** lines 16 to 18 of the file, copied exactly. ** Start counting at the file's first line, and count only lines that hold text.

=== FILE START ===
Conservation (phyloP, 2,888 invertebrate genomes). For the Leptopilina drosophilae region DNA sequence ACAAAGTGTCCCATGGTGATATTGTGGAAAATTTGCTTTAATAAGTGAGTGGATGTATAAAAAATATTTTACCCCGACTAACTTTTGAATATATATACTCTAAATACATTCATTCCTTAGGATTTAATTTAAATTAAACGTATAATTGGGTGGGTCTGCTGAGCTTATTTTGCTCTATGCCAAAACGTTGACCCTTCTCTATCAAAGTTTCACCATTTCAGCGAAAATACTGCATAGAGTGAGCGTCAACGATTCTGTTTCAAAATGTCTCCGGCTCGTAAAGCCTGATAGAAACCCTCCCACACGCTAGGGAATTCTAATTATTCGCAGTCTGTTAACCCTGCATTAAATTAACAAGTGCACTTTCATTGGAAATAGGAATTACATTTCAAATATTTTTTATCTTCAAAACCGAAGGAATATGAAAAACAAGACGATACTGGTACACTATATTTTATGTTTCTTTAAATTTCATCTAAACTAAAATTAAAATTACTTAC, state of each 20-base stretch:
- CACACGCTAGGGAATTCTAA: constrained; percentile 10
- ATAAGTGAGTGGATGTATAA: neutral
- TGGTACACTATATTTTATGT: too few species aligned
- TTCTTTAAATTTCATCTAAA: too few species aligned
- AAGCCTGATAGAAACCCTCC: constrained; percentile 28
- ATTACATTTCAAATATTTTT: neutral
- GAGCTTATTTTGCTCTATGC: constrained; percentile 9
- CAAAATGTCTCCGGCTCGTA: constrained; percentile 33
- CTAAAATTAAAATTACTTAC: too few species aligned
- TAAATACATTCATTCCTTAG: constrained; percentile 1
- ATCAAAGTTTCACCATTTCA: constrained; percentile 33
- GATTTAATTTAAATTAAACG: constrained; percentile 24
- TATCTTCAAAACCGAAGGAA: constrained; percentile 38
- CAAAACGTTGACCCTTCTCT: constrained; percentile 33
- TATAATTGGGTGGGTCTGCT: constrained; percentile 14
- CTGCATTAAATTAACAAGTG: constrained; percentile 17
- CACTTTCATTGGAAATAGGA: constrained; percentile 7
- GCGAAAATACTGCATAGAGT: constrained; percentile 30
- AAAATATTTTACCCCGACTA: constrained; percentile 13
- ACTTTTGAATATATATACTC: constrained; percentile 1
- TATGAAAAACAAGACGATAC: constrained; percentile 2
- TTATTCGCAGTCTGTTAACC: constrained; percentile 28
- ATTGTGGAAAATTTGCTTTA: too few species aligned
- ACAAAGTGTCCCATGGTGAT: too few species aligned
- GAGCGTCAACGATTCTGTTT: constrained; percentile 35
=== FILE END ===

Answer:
- TATAATTGGGTGGGTCTGCT: constrained; percentile 14
- CTGCATTAAATTAACAAGTG: constrained; percentile 17
- CACTTTCATTGGAAATAGGA: constrained; percentile 7